This is the News in Brief from the United Nations.
UN report issues ‘declaration of digital interdependence’
The digital future must be safer and more inclusive, according the “Age of Digital Interdependence”, a new report, released on Monday by the United Nations High-Level Panel on Digital Cooperation.
Almost a year after the panel was launched by Secretary-General António Guterres, the report explores and makes recommendations on how digital technology can help achieve the 2030 Agenda for Sustainable Development and improve human rights and security.
At a time when around half the world’s population still has no online access, the panel calls for every adult to be given affordable access to digital networks, as well as digitally-enabled financial and health services, by 2030.
The report also emphasizes that women and marginalized groups must be supported, saying that specific policies are needed to ensure full “digital inclusion”, and that internationally-recognized ways to measure this must be established.
Concern, as tensions rise over Iranian nuclear issue
The head of the UN atomic watchdog agency expressed his concern on Monday over “increasing tensions” surrounding the Iranian nuclear issue.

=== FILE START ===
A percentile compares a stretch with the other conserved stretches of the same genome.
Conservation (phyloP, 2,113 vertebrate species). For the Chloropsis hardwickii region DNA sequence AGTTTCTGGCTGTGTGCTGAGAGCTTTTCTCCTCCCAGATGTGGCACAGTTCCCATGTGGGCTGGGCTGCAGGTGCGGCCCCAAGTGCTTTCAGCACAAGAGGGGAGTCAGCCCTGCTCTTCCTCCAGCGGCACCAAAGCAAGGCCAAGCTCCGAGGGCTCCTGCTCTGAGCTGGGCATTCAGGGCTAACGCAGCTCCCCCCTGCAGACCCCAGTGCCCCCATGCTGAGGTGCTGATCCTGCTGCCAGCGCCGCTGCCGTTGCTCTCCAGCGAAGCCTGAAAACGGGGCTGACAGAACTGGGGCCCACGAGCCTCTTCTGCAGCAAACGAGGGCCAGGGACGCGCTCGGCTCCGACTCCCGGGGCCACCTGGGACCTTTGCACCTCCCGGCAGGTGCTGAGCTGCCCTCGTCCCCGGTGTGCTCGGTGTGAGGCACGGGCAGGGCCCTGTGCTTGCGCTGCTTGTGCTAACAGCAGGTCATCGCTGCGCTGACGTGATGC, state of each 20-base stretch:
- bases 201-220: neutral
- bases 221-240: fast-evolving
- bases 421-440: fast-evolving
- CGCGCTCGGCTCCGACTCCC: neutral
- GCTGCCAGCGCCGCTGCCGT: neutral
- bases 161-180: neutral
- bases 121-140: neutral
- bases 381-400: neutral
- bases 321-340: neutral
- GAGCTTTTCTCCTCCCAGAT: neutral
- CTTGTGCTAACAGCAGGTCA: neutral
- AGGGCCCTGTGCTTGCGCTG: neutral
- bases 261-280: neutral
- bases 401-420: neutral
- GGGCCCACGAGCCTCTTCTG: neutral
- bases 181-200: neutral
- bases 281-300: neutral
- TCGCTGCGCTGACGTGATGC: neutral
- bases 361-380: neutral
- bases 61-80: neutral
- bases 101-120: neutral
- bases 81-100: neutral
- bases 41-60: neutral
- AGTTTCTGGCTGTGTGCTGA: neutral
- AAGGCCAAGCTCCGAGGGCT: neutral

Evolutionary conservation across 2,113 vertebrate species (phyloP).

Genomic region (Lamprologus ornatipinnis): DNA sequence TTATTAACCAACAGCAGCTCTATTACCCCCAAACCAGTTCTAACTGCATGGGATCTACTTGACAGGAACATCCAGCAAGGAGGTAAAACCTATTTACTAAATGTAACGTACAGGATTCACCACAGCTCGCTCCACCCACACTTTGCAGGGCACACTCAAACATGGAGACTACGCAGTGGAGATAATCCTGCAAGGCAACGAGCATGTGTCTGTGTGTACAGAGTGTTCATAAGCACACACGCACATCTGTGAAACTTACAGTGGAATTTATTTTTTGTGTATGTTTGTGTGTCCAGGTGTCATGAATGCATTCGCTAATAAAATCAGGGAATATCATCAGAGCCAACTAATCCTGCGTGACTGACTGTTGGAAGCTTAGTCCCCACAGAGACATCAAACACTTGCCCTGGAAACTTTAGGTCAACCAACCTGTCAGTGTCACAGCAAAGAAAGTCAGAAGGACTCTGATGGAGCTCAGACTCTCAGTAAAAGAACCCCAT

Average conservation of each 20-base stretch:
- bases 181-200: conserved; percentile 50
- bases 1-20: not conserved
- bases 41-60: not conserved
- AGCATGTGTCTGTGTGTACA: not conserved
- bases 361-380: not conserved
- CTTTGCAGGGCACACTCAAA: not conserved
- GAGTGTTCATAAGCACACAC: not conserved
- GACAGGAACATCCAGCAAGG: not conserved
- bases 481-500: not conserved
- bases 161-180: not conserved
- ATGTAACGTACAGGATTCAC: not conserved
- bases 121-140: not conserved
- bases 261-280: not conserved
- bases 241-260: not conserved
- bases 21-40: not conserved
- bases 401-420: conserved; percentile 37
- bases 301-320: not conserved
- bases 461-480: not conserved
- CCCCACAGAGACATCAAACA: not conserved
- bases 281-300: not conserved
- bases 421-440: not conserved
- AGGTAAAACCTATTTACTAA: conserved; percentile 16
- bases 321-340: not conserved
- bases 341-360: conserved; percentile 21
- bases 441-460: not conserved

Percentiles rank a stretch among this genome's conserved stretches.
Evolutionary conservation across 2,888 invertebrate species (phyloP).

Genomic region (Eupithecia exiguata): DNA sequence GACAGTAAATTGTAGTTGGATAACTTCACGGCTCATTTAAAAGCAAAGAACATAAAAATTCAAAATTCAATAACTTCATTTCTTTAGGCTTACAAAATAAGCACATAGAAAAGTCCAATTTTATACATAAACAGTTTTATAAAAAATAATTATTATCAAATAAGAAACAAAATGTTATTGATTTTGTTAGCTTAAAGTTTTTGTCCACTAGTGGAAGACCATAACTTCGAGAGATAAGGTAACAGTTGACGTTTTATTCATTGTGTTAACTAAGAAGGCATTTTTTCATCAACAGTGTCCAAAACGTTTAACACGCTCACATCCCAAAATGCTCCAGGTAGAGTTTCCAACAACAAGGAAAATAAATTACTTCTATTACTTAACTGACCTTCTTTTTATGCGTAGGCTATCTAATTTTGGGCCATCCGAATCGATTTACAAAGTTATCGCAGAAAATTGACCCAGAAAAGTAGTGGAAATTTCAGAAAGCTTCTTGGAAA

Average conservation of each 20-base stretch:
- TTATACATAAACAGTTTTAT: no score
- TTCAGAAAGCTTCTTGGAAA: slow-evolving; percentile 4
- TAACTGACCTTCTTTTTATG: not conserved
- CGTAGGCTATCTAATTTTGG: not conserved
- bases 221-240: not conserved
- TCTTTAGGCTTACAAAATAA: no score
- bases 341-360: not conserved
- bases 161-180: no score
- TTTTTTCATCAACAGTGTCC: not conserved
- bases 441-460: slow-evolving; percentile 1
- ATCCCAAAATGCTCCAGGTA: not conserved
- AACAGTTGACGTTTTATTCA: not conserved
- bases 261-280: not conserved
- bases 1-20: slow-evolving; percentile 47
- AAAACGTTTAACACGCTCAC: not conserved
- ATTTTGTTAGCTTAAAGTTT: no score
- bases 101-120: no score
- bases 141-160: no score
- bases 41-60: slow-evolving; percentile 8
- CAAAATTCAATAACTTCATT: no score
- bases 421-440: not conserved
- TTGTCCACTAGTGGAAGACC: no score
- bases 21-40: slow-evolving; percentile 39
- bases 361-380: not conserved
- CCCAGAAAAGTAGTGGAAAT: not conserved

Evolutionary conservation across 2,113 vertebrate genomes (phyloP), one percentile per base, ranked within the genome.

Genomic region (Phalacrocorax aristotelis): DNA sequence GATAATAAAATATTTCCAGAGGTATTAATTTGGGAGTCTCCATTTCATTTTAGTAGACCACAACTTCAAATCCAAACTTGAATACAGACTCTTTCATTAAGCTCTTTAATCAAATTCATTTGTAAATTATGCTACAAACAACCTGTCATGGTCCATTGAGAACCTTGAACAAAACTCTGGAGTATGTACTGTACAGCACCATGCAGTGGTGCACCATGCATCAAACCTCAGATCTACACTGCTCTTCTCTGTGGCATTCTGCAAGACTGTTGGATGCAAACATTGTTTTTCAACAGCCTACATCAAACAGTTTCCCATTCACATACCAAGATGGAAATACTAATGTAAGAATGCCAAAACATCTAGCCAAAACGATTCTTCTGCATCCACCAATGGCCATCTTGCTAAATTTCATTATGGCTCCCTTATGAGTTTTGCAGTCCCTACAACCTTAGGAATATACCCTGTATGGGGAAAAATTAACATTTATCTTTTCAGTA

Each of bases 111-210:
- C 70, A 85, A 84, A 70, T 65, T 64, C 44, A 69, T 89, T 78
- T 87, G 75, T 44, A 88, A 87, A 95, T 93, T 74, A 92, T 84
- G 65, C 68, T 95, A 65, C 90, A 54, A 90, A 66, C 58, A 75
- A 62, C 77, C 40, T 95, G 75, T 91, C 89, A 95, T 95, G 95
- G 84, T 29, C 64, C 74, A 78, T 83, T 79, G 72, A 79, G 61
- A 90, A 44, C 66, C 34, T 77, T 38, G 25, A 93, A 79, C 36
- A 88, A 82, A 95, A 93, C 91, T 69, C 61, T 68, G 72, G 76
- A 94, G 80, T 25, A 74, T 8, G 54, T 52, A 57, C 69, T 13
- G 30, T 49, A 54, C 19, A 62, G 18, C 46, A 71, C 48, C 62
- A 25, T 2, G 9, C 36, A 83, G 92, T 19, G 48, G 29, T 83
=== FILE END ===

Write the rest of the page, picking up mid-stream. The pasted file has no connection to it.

On 8 May, Iran’s Supreme National Security Council issued an order to stop some of the measures agreed under the 2015 Joint Comprehensive Plan of Action, commonly known as the Iran nuclear deal reached by Iran, China France, Germany, Russia, the United Kingdom and the United States.
Yukiya Amano, Director General of the International Atomic Energy Agency, IAEA, told a regular board of governors meeting that the agreement was still “a significant gain for nuclear verification”, and as such, hoped “that ways can be found to reduce current tensions through dialogue”.
It is essential that Iran fully implements its nuclear-related commitments under the nuclear deal, said the IAEA chief.
On North Korea, he said that using open source information and satellite imagery the Agency also continues to monitor the country’s nuclear programme.
Mr. Amano assured IAEA’s readiness “to play an essential role” in verifying denuclearlization if a political agreement among the countries concerned is reached.
He called on the country “to comply fully with its obligations under Security Council resolutions”.
Future food systems centre stage at Rome symposium
The food systems of the future must deliver healthy and quality food for all, while preserving the environment, the UN agriculture chief said on Monday, kicking off an international Future of Food symposium in Rome.
José Graziano da Silva, Director-General of the Food and Agriculture Organization, (FAO), called for a transformation of food systems to improve people's diets.
"We need to change our focus from producing more food to producing more healthy food," he asserted.
Moreover, hunger is no longer the only major nutrition problem facing humanity. Currently over two billion adults are overweight, some 670 million of whom are obese.
It’s estimated that the number of obese people in the world will very soon overtake the number suffering from extreme, or chronic hunger, which currently accounts for about 820 million.
“The whole food system needs to be readdressed," Mr. da Silva spelled out.
Liz Scaffidi, UN News.